Who knows, maybe the whole show is an allegory about the current state of the art world, and Jaclyn is Art herself. I am picturing a photographic re-do of Delacroix’s La liberté guidant le peuple with her and her boobs in the title role and a band of befuddled judges following her lead as she surmounts the heap of her fallen competitors. Annie Leibovitz could do a nice job of it. Blow it up huge and hang it in the BM and I'm sure a lot of people would come to look at it.

7/08/2010 10:44:00 AM  
Blogger C. L. DeMedeiros said...

Edward,

They most go nuts to produce the whole shit, no pun intended... to ad besides commercial breaks a giant audi commercial, Art is "soul-d"out in bravo's reality show.
I disregard the last episode, was a big disgusting blob. I don't drive, I don't care about car.
I use mass transportation.

I'm having deja vu on the "original" approach in critics:" if you trying to play music, I cannot heard your notes"
There's a How to make critics for dummies, out there ?

The show it's fascinating,
there's a pressure to create original art work in a very limited time and space, those kids are heroes and martyrs at the same time.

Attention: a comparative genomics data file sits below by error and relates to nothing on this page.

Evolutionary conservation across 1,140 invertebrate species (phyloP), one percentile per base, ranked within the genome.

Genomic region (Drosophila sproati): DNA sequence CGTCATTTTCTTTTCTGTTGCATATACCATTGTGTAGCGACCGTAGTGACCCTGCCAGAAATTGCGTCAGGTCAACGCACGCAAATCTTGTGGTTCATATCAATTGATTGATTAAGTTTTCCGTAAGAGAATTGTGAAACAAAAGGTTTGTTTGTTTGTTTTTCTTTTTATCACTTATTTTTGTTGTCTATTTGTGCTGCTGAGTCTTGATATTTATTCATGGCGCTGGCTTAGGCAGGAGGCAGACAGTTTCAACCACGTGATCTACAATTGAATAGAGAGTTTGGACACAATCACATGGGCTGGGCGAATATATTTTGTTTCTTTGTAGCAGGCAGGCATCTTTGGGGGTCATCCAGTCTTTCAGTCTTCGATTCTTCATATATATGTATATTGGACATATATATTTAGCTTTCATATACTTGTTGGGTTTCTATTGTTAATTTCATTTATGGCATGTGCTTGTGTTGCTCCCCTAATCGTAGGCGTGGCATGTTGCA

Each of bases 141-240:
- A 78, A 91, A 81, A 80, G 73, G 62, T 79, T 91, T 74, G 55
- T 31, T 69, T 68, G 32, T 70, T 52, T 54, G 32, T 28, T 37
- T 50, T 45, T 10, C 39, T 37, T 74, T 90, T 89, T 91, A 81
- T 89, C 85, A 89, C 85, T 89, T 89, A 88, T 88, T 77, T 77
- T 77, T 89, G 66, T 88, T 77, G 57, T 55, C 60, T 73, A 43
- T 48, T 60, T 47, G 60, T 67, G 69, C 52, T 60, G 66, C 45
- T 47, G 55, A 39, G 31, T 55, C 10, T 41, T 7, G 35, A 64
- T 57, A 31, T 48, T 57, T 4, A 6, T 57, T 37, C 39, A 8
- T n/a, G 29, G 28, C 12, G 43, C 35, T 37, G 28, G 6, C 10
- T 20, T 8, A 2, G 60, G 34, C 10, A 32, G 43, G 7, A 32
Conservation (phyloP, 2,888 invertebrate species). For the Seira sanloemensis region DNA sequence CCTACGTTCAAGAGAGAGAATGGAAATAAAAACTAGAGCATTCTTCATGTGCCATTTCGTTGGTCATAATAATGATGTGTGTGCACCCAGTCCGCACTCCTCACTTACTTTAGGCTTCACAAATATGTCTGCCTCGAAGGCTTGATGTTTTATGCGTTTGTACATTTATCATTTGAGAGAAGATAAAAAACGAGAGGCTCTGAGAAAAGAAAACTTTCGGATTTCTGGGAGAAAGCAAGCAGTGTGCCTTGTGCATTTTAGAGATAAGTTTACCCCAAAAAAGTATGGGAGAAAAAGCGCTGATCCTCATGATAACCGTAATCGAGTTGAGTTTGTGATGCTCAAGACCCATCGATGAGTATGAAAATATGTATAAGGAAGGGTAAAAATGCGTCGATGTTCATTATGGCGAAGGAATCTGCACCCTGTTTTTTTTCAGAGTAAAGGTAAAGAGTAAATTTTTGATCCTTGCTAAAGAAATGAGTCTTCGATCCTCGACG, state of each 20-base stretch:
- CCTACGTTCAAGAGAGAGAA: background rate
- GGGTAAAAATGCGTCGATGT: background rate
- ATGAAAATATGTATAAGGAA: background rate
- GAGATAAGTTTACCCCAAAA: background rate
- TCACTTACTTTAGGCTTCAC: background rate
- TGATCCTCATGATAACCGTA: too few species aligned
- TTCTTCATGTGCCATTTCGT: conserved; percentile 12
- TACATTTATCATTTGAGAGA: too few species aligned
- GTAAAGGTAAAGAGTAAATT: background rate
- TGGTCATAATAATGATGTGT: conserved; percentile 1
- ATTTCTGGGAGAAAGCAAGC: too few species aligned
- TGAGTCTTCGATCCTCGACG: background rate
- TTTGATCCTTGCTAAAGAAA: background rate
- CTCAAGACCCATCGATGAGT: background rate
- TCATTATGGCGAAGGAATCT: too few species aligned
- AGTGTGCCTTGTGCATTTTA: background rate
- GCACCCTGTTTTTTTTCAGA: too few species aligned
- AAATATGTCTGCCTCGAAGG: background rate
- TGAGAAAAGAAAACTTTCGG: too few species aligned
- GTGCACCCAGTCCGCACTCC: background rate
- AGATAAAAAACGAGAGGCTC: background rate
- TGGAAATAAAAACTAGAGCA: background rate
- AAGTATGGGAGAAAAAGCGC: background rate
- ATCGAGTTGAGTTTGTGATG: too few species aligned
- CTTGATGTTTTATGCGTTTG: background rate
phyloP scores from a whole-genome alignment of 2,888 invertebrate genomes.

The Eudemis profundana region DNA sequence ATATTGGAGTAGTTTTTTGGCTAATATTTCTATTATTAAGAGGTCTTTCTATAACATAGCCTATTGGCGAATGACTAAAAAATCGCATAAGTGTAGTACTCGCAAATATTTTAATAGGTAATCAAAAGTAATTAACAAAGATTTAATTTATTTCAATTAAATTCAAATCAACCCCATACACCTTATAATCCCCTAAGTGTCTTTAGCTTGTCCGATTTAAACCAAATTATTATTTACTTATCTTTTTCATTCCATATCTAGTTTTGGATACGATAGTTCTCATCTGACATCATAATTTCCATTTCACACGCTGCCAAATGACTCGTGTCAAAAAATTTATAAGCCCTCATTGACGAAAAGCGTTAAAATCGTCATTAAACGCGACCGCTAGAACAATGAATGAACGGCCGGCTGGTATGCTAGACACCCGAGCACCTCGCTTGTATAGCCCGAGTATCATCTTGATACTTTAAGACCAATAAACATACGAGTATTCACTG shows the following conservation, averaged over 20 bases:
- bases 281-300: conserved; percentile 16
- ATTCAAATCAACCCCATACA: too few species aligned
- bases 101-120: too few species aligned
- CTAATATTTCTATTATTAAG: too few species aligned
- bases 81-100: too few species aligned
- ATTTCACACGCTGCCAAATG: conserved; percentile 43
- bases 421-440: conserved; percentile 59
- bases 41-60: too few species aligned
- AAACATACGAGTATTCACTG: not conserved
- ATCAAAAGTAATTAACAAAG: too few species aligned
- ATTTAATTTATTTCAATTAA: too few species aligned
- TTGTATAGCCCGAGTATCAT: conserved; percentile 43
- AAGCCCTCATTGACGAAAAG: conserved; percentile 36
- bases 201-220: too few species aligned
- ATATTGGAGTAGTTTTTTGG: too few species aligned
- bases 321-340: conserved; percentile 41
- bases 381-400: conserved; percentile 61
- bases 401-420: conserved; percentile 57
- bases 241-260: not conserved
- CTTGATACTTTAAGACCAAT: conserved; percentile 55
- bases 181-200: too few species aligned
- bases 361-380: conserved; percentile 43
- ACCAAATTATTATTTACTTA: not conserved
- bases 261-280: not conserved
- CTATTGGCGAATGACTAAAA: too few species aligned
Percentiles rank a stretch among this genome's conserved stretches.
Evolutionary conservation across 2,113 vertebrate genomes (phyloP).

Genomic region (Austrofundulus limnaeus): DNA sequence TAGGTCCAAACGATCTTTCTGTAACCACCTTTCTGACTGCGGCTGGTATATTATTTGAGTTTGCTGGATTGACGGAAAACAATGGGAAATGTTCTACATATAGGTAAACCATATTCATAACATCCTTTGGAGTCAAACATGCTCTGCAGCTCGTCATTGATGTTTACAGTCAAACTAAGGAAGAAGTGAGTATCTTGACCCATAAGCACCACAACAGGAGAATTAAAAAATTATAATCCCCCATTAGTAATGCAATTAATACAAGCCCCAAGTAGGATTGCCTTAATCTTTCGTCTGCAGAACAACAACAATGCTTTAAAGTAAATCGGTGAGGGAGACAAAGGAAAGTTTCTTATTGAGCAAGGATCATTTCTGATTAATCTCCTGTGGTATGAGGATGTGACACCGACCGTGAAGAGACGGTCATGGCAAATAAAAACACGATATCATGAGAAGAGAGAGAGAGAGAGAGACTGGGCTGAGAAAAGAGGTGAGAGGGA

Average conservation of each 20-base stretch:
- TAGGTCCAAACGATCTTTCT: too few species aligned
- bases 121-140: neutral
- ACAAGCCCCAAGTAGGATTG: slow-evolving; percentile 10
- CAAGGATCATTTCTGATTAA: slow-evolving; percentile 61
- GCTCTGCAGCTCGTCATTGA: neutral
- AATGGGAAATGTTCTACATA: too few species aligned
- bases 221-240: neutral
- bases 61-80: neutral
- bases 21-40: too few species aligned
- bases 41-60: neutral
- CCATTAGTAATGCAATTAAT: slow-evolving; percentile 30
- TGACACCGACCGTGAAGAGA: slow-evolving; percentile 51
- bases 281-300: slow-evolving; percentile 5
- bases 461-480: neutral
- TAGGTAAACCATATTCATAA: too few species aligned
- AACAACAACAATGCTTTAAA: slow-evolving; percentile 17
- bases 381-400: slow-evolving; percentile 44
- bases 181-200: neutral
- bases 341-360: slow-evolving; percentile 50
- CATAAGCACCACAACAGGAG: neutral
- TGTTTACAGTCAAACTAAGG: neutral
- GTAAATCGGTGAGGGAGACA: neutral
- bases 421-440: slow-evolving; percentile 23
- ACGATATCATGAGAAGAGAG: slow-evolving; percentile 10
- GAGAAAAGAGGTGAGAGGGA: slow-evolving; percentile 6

Carlos

7/08/2010 01:24:00 PM  
Blogger enda o'donoghue said...

I'd be really interested to hear how people compare "Work of Art" to its British counterpart "School Of Saatchi" which was shown earlier this year.

And related to that here is an article which came out before the Saatchi show:

Reality TV has nothing to offer the art world
http://www.guardian.co.uk/artanddesign/jonathanjonesblog/2009/jan/26/saatchi-best-of-british

7/10/2010 09:06:00 AM  
Anonymous Tricia said...

It seems like people either embrace it or hate it. If one takes it seriously, as the vehicle for representing art and the artists life, there will be a whole lot of teeth sucking and "WTF" !!. But, if seen for what it is, entertaining comedy, well, then, there are many laugh out loud moments, hilarity even.

If Andy Warhol were alive today I am certain he would think it wonderful and delight in all the inanity, not only that I suspect he would want to be a part of it in some way, ANY way that he could. The show itself is a kind of a Work of Art with its wonderful product placement from which an art challenge is derived wow, brilliant! (eye rolllllllll) I'll be looking for when the artists while working in the studio will all be seen refreshing themselves with icy cold bottles of pepsi as they smile into the camera and break out into dance or song ala American Idol.

7/10/2010 11:47:00 AM